In an Allocation of Parental Responsibilities (“APR” for short) case or divorce with children, one of the biggest client concerns is spending time with their kids. The traditional term most used by people when thinking of this topic is custody. In Colorado, however, the courts no longer use this term as it carries some negative connotations. Instead, Colorado uses the term “parenting time” to describe how and when parents get to spend time with their children. This post aims to give you insight about parenting time by providing some generalizations on the subject.
Parenting time is what we all used to call “visitation.” It’s the second half of the old “custody” term that we now divide into parenting time and decision making. It’s the days and times of exchanges of the kids between parents. They may be very complex and specific, or not. Frequently, orders about parenting time will outline a parenting schedule (when and where the children will be on a given day), and spell out some duties associated with a parent’s time.
Parenting time schedules can take any number of forms. Most people think of 50/50 or equally shared time as being the most common. However, any 50/50 schedule may vary significantly from another 50/50 schedule. This is because of the court’s (or the parents’) ability to create a program that best reflects the needs of the parents and the child(ren). Countless other forms of parenting time schedules may exist, and there is no way to cover them all here. Suffice to say, no matter your situation, there is likely a parenting schedule that will work for your situation.
As with most issues involving children, the foremost concern of the court is the best interests of the child(ren). By statute, the court is directed to consider how its orders will best promote the best interests of the child(ren). Under the law, the court is directed to consider nine different factors (and their applicability) to any given situation to determine the best interests of the child. After finding and weighing these factors, a court will sometimes review and discuss each element, detailing how their analysis has influenced the orders regarding parenting time. Then, the court’s order will allocate the time for the parents.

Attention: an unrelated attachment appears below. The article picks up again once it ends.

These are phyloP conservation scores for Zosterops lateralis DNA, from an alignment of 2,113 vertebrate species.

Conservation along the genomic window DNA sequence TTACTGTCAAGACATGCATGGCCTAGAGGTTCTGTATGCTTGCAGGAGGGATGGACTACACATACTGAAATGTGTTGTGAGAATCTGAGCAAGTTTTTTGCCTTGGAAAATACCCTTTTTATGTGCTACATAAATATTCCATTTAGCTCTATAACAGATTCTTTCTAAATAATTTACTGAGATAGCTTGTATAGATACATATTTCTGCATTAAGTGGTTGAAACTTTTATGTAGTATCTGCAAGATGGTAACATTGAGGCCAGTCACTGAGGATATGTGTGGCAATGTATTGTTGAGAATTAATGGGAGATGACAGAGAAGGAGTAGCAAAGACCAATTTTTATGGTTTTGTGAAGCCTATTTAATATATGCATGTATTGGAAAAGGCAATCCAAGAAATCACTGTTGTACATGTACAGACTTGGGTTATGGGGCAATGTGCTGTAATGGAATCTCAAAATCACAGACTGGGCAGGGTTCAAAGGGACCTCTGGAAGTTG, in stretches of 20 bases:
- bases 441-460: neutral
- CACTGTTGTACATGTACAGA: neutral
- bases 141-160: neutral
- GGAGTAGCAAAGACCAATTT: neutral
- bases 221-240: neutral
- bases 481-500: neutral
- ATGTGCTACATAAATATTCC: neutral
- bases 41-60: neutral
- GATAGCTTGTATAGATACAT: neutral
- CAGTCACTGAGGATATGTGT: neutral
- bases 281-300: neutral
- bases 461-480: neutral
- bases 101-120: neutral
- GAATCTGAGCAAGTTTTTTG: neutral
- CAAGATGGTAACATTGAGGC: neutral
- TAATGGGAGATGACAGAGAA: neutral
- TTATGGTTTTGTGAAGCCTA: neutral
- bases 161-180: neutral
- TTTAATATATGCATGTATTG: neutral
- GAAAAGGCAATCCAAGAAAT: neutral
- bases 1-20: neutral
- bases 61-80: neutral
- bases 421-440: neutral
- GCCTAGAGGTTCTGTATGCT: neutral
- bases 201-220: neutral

Aside from the obvious benefit of getting to spend time with your children, there are other benefits you gain from court-ordered time. Namely, these benefits are more along the lines of safeguards for you and your children. Because time is delineated as certain days of a given week, it protects your interests in exercising your time with your child(ren) on a specific day. Therefore, if the other parent attempts to withhold your children from you or fails to abide by the terms of the order, you may be able to seek assistance from the court.
Being able to spend time with your children is likely one of the biggest concerns you may have as a parent. If you’re amid a divorce or an APR case, this concern is probably even more palpable. You can sleep easy knowing that Modern Family Law’s attorneys practice exclusively in family law. At Modern Family Law, we deliver top tier legal representation. To reach people in need of our help, we provide consultations with our attorneys free of charge. Call us for a free consultation. Our team of family law attorneys is here for you!
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